Seniors strive to KO Parkinson’s
June 27, 2016
A gathering of students listened intently as instructors Nadine Chrzanowski and Ron Elges demonstrated boxing techniques.
This inaugural meeting of the Movers and Shakers Boxing Club at the Douglas County Community & Senior Center was no ordinary boxing class, though. Nor were the students, all over the age of 60 and some in their 80s, on hand simply for an hour's worth of exercise.
Instead, the afternoon class was just one step in a program being offered to help patients in their fight against Parkinson's Disease.
The next class is 4-5 p.m. Wednesday at the community & senior center and will be available every other week moving forward.
Participants may drop in at any time since no registration is taken and there is no charge for the class.
In all, 15 students and their care givers were on hand for this first class.
Recommended Stories For You
"It's such a super thing," said Sheri Karosich, Douglas County recreation coordinator for senior services. "Hopefully, it will grow and we can have the classes more often. Right now they're doing it every week up in Carson City. We want to bring it down here because a lot of our people here don't drive at night, so they're missing out."
She added that group members decided on the name Movers and Shakers Boxing Club as a way to make light of their battle against an opponent they can only hope to control and contain.
"It's the combination of physical activity and mental focus that helps slow the progression of Parkinson's," Karosich said.
Chrzanowski noted that her grandmother was a victim of the disease.
"She passed away several years ago … she had a pretty severe Parkinson's … so this is kind of important to me," she said.
Earlier, the two volunteer instructors showed their class the basics of hitting a punching bag.
The students were taken through a progression of throwing a jab, a hook and then turning those into combinations of punches.
When Elges noticed one man throwing a rapid succession of lefts and rights, he directed the student to slow down.
"I want you to think … right … left … it's a jab right," Elges said.
Chrzanowski added: "The jab is straight forward. The hook comes from the side. Think of it as an L with your arm."
The key element, from a Parkinson's standpoint, is to think about what they are doing.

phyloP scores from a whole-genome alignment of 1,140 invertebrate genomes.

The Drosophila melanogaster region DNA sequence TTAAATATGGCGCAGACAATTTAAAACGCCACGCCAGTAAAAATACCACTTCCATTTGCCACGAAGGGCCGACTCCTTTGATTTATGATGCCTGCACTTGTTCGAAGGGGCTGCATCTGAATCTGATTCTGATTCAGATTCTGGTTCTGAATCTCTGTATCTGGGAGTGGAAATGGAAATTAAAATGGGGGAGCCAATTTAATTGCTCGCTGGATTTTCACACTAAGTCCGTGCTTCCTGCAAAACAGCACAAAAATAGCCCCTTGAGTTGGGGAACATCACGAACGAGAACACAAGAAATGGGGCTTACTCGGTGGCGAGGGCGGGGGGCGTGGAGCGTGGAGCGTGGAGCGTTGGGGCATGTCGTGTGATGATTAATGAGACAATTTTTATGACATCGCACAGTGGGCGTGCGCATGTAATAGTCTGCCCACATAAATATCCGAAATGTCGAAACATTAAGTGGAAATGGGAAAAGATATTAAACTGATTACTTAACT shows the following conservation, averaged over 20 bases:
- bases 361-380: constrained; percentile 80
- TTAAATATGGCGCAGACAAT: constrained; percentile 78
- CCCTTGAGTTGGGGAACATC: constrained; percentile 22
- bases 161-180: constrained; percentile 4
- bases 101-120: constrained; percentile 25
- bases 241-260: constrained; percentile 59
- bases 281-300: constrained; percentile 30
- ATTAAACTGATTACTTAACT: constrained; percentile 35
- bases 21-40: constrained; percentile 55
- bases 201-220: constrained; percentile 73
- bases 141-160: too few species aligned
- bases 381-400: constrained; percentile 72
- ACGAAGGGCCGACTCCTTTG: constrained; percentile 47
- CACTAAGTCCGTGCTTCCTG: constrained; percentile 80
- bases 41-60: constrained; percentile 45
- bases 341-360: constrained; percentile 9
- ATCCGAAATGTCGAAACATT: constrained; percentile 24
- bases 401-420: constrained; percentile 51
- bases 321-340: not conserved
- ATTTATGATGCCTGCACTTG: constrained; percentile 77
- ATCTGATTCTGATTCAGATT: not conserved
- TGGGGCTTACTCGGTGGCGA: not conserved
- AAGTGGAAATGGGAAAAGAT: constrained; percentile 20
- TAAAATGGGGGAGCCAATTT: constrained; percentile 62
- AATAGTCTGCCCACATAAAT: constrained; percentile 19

"You have to deliberately think in your head — to deliberately think, left and right — because that is what builds the connections and pathways in the brain," Chrzanowski explained. "And you heard some of them talking afterward about how they have problems with memory and coordination along with balance issues. So for them to have to think, remember and then do it, that's a huge part of helping manage their Parkinson's."
Elges saw progress from the "fighters" during the course of the first class.
"When you see them smile, it's really amazing," he said. "When they started to think about it, they did really good. It was amazing to watch what they could do."
The instructors were clearly having as much fun as the students. Elges encouraged more instructors to come out and help make expansion of the program possible.
"Oh, yeah … giving back to the community. It's been good to me; I've been here 33 years now," said Elges, a 1986 Whittell High School graduate who started work at the Douglas County Sheriff's Office in 1994.
Chrzanowski explained that she and Elges are training partners who have taught hand-to-hand combat classes at the sheriff's office for 12 years.
The class has been made possible through community contributions, Karosich emphasized.
"It truly has been a community effort," she said. "Young at Heart paid for all the equipment; the local Big 5 who gave us a really good deal on the equipment and prices and Crossfit Carson Valley donated equipment as well," she said. "So we were able to get all of these things that we needed and it was all local."